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On work, hunger and the starvation of the welfare state.

20200107maggiedickinson

There's no longer the idea that if you're living in the US, there's a floor you shouldn't be able to fall below - that you have some sort of economic rights, a right to food, which is so fundamental to being able to live. What you have is a shift towards those being things that have to be earned through work. What happens is employers have much more power in defining who's a citizen and who's not. People who don't have employment fall out of the compact of citizenship, of having food on the table, of having some modicum of being able to live a life.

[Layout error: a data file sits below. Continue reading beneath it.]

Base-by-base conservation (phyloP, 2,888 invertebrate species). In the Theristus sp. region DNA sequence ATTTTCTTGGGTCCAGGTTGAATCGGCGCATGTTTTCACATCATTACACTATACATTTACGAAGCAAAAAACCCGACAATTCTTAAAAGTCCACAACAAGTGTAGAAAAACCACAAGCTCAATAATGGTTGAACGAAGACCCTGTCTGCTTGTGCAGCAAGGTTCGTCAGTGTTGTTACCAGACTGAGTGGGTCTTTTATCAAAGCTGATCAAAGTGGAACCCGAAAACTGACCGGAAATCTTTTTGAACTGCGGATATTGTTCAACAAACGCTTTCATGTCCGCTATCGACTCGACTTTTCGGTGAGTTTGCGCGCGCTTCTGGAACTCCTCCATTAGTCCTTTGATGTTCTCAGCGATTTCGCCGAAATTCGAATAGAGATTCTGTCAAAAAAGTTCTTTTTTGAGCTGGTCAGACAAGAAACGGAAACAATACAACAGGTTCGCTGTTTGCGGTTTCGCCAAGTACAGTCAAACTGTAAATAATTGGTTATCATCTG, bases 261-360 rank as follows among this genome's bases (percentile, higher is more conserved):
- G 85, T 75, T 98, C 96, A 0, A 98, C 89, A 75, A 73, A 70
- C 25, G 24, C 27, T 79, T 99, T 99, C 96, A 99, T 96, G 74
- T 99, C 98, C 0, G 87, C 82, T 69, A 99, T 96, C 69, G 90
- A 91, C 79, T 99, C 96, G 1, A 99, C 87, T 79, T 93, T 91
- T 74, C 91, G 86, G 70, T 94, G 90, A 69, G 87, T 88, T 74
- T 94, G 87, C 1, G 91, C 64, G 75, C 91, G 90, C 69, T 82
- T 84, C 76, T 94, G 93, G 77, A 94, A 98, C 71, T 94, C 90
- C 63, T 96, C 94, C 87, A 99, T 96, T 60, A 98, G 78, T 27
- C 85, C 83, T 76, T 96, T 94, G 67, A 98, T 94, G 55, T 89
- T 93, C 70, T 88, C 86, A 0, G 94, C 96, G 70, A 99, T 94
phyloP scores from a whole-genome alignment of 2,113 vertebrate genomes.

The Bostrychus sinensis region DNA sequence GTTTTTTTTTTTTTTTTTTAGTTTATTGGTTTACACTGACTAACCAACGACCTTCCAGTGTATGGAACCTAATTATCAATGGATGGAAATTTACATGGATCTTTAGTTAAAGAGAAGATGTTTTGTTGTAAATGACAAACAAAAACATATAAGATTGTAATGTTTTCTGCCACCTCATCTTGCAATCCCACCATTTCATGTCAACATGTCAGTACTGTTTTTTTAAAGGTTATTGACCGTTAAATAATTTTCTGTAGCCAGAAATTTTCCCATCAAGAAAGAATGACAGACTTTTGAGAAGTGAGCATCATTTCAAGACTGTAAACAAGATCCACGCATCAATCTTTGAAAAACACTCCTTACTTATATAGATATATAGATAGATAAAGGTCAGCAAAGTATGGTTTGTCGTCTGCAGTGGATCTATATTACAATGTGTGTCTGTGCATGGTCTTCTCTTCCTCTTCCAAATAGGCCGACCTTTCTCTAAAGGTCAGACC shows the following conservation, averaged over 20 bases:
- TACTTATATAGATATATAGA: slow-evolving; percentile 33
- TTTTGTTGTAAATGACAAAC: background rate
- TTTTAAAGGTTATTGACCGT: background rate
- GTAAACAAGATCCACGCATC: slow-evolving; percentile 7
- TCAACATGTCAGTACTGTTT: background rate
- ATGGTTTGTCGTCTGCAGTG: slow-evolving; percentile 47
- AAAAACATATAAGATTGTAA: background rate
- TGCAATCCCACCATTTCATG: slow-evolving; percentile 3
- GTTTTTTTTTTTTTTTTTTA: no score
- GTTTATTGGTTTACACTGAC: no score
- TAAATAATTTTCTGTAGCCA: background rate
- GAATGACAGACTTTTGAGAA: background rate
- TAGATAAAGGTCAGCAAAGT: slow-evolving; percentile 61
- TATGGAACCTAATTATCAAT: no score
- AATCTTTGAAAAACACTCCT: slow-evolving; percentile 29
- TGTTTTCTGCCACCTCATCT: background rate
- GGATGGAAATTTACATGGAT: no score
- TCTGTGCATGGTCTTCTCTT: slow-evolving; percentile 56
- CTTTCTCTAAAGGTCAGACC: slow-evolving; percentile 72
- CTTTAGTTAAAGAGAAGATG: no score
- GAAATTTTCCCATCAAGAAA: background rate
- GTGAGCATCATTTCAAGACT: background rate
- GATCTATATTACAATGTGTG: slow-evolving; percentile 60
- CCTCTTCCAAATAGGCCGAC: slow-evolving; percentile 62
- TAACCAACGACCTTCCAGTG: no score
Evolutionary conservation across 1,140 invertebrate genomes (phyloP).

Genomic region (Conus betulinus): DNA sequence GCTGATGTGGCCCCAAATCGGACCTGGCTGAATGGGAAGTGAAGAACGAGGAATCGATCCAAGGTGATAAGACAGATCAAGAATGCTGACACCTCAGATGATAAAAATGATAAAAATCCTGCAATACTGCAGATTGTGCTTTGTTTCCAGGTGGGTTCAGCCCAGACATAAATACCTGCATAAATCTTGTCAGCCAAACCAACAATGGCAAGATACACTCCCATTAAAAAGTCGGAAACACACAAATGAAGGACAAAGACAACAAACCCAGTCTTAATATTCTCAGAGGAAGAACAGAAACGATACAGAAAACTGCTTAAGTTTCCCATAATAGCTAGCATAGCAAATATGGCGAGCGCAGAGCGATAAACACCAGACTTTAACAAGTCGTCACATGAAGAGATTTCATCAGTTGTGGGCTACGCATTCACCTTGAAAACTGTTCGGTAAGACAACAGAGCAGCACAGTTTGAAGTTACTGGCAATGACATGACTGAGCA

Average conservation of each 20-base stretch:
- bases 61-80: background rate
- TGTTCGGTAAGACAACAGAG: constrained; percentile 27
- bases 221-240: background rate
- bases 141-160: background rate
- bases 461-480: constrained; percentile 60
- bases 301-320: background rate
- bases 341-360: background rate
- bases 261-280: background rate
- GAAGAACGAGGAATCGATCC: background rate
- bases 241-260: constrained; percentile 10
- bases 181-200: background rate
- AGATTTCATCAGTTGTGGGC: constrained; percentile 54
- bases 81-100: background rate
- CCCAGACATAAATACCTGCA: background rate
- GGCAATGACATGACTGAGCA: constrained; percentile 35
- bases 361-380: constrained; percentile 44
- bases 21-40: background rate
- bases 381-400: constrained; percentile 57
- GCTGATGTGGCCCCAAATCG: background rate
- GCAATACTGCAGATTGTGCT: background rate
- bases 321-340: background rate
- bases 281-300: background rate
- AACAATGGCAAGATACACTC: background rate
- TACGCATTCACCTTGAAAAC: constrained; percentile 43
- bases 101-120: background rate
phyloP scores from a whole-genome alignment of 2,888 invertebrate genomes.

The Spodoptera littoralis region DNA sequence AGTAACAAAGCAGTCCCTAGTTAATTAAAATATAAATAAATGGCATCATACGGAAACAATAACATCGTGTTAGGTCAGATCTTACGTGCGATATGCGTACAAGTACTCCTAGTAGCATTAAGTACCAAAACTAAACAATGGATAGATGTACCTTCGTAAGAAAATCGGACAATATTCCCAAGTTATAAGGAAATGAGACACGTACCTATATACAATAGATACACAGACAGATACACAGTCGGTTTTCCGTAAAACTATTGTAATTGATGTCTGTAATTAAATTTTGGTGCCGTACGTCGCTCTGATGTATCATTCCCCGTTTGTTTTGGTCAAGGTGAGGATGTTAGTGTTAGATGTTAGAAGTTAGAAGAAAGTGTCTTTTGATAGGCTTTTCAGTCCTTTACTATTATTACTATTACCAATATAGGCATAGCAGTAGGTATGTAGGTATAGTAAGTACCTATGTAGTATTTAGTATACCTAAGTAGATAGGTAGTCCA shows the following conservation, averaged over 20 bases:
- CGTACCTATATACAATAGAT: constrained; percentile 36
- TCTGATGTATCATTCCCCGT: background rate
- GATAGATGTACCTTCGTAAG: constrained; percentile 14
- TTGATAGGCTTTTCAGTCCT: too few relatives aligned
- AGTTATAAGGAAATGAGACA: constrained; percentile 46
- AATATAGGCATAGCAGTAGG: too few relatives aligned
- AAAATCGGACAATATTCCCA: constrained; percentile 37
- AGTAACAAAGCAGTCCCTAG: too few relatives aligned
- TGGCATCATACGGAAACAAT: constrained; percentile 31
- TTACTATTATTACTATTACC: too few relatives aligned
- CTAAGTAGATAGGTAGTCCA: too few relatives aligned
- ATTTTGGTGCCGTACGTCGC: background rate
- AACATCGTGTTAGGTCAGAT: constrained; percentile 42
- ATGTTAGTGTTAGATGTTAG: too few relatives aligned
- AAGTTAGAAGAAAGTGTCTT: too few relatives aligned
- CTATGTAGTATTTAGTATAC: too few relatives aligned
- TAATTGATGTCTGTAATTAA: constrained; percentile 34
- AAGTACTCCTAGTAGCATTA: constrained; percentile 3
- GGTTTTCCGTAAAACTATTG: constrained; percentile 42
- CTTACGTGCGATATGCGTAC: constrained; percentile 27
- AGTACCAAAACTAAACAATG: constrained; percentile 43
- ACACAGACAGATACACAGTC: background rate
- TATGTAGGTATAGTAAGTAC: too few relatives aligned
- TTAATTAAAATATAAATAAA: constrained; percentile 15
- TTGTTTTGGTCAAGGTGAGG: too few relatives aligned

Anthropologist Maggie Dickinson examines the intersections of hunger, work and the collapsing US welfare state - as the government pushes work requirements for social programs, food assistance subsidizes low-wage jobs, empowers the profits of capital over the lives of workers, and entrenches deep poverty across society.

Maggie is author of Feeding the Crisis: Care and Abandonment in America's Food Safety Net from University of California Press.

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Guest

Maggie Dickinson

Maggie Dickinson is Assistant Professor of Interdisciplinary Studies at the City University of New York’s Guttman Community College.

 

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